The study presents a reconstruction of the socio-economic, ethnic, cultural, and ultimately political history of the aforementioned area in the eighth and ninth centuries based on the analysis of the narrative and archaeological sources known so far. In this book, for the first time, the archaeological remains from the Carpathian-Danubian regions (Banat, Crișana, Maramureș, Transylvania, Wallachia, and Moldavia, including Bukovina and Bessarabia) are presented as organic unities, which, despite representing inherent parts of a well-defined geographical area over several decades, have previously been dealt with separately, without generalizations performed at the macro-region level. Thus, the work fills a substantial gap in the historiography and puts in a new light the historical and the archaeological issues relating to the eighth and ninth centuries.

by Sergiu Musteaţă

Recording of Milton’s De Doctrina Christiana

23 October 2019

In connection with the publication of Milton’s Scriptural Theology. Confronting De Doctrina Christiana, I have been recording Milton’s opening address to readers (the “epistle”). It is heard in its Latin, so that as with Paradise Lost we can hear an approximation to Milton’s own voicing, as he dictated to a scribe and heard it read back.

The particular “connection” with my book is that its first chapter analyses the opening address to readers, for its style and tone of voice, which rise to vehemence and impassioned appeal for a hearing. You might not guess this from reading silently, still less from reading English translations! We hear patterning of alliterated plosive /p/, many stinging adjectives of critique of all other theologians, and there is much else about the original words of DDC which my study as a whole tries to bring to life.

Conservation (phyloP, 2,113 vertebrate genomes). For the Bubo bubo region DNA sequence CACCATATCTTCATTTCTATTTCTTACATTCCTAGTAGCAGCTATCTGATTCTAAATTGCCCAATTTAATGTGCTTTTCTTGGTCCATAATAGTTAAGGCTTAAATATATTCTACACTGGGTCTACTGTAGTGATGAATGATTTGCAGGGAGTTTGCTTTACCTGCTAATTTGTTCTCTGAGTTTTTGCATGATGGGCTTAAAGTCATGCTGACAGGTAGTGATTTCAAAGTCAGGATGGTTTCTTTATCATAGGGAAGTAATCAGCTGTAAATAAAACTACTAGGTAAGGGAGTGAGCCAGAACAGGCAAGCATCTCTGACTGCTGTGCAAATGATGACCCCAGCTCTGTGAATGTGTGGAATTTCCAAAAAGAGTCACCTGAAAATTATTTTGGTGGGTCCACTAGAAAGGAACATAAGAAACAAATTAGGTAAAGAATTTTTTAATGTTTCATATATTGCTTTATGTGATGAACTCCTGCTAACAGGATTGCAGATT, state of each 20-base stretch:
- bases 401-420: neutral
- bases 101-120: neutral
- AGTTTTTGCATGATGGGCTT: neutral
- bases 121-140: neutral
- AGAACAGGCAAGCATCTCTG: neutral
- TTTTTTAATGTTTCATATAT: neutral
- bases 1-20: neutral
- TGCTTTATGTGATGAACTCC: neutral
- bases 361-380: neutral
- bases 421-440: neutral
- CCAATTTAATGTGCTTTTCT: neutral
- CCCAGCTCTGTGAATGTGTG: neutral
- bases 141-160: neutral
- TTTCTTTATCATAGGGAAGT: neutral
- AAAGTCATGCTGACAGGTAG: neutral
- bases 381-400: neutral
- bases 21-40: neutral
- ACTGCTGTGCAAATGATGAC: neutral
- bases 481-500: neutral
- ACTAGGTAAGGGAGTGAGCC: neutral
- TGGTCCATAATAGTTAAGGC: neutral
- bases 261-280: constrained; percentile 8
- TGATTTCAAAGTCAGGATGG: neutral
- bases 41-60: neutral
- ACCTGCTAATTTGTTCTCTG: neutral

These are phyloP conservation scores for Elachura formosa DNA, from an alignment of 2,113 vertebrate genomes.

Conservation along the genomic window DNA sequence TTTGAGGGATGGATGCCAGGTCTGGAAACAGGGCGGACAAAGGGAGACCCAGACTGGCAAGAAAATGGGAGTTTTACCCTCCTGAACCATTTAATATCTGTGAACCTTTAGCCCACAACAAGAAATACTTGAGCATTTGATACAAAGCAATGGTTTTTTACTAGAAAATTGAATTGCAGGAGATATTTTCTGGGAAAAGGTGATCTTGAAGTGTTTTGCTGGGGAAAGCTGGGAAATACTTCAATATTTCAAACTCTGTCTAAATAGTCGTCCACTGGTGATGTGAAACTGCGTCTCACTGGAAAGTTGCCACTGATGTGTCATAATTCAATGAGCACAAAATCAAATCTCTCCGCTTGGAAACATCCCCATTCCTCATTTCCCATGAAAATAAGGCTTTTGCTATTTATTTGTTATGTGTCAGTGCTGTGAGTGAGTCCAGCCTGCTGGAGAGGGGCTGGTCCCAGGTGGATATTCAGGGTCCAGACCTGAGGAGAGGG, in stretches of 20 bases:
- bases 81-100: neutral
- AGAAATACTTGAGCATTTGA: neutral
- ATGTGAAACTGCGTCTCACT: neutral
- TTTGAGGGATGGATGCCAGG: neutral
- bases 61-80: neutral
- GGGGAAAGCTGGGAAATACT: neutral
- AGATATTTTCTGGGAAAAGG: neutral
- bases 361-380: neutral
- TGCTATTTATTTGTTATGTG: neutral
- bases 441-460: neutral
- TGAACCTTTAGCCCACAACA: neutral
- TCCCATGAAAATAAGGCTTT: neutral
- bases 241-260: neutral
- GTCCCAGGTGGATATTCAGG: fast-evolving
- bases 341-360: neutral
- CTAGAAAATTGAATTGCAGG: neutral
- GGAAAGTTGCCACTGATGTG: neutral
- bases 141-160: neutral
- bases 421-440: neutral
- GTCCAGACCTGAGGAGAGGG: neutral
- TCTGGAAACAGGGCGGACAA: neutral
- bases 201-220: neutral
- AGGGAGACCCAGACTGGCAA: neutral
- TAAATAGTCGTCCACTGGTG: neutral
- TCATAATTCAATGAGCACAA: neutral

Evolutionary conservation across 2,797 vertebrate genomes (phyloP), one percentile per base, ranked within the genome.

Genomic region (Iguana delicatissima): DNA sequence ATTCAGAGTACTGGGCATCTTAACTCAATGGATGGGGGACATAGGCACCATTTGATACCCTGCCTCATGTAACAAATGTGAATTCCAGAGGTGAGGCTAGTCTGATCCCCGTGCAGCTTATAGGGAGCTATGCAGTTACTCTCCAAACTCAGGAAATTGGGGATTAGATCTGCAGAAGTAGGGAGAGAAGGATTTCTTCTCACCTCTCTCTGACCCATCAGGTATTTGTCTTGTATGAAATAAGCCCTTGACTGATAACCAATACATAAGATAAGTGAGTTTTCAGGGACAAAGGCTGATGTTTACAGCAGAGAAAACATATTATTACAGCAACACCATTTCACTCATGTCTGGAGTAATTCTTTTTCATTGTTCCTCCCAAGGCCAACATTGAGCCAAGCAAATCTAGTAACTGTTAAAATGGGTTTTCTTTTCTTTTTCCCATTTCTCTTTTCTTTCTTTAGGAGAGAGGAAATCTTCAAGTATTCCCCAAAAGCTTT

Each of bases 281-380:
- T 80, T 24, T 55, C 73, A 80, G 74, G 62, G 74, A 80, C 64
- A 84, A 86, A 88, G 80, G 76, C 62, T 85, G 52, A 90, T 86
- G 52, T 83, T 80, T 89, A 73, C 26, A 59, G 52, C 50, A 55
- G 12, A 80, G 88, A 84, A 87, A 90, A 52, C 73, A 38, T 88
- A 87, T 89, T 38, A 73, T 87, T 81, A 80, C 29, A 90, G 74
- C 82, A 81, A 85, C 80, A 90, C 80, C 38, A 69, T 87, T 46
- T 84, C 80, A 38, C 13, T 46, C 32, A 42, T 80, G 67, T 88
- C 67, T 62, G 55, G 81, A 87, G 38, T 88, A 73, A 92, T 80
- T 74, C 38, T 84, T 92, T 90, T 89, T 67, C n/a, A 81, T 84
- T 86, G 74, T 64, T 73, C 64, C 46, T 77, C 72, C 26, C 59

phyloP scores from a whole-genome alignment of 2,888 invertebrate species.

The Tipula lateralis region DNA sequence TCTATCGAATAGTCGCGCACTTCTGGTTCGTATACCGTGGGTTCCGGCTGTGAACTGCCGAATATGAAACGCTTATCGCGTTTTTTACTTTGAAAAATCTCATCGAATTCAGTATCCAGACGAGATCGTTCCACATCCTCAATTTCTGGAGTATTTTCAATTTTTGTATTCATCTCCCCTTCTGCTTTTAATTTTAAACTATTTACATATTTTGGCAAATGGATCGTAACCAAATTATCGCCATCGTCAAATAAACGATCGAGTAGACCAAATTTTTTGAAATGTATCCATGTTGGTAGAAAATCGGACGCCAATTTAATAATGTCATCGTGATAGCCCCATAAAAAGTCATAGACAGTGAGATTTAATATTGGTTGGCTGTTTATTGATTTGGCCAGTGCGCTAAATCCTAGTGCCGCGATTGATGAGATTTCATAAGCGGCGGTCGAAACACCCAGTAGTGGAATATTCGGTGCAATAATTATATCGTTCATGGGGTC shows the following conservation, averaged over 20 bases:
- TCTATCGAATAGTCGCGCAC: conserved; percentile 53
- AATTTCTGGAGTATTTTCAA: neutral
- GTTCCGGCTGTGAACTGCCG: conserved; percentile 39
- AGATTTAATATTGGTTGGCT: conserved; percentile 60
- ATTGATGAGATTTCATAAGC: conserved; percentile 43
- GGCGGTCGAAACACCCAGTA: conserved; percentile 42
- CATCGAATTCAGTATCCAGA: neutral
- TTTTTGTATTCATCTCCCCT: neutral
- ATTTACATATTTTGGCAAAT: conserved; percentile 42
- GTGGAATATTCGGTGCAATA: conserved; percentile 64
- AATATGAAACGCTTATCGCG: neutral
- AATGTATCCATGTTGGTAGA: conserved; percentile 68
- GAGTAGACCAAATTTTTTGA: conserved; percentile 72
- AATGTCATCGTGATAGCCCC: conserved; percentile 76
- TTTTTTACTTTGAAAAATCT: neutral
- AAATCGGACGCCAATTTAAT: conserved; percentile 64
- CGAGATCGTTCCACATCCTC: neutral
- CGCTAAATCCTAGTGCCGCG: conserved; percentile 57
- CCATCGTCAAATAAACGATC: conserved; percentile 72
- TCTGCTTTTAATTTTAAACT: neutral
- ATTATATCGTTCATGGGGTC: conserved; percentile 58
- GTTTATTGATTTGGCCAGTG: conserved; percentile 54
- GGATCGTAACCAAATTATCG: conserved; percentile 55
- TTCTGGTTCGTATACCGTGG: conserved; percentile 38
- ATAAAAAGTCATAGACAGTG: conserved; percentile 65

Questions arise, however. The readers, myself and Robin Hanky, an Otago Classics colleague, have vociferated cautiously, perhaps too much so. For instance, we have not striven to emphasize incidence of the growling letter /r/, though the letter has plenty of it, and Milton is said to have pronounced it “very hard” like other persons of a satirical disposition.

Or again, given that Milton recommended the Italian pronunciation of Latin, would he have dictated viva voce (Oxford edn line 114) as “vee-vah voe-tche”? In our own reading we have said “wee-wah woe-ke,” simply because we learnt Latin in the “reformed” or reconstruction-of-Roman pronunciation. We stayed with the sounds we knew, for our own understanding, and so for momentum and general conviction. If this sound provokes our hearers, why not do it again differently and better, after more debate?

So! What does the Milton community think about these matters? Those of you who have some Latin are the fit audience though few. But whether or not you have Latin, “thought is free,” and the idea of putting Milton’s Latin on-line deserves comment. Is this a first, or am I behind the action?

By John Hale

See all the blogposts concerning Milton’s Scriptural Theology. Confronting De Doctrina Christiana:

Q&A on Milton’s Scriptural Theology

A Cover You Won’t Soon Forget

Confronting John Milton: How and Why?

Recording of Milton’s De Doctrina Christiana

Collecting Light: Q&A with Bill Endres

28 September 2019

How do you digitize the complex materiality of a medieval manuscript? With features such as layered pigments, what happens to a manuscript’s intricate play of light? What excesses are possible, that is, how can digital technologies extend our knowing beyond human senses? Bill Endres explores these questions in his new book, Digitizing Medieval Manuscripts: The St Chad Gospels, Materiality, Recoveries, and Representation in 2D & 3D. The book is a culmination of years of digital imaging in which Endres applied a range of advanced imaging techniques and devises new approaches to explore and present the eighth-century St Chad Gospels.

In your new book, Digitizing Medieval Manuscripts, you mention unriddling light. What do you mean by this? How does light become riddled and can it be unriddled?

he scribal art of script is an art of generating contrast with reflected light. The contrast makes script written on parchment visible. Parchment reflects frequencies of light that generate a cream color. Inks, such as iron gall, absorb most light and appear dark brown or black. This difference generates visibility. Through aging, wear, and natural threats, such as water damage, ink disappears from the page. Contrast is lost. However, inks form a molecular bond with parchment. Remnants generally exist, but they don’t absorb enough light to generate the needed contrast for the eye to discern the script. Thus, the light is riddled.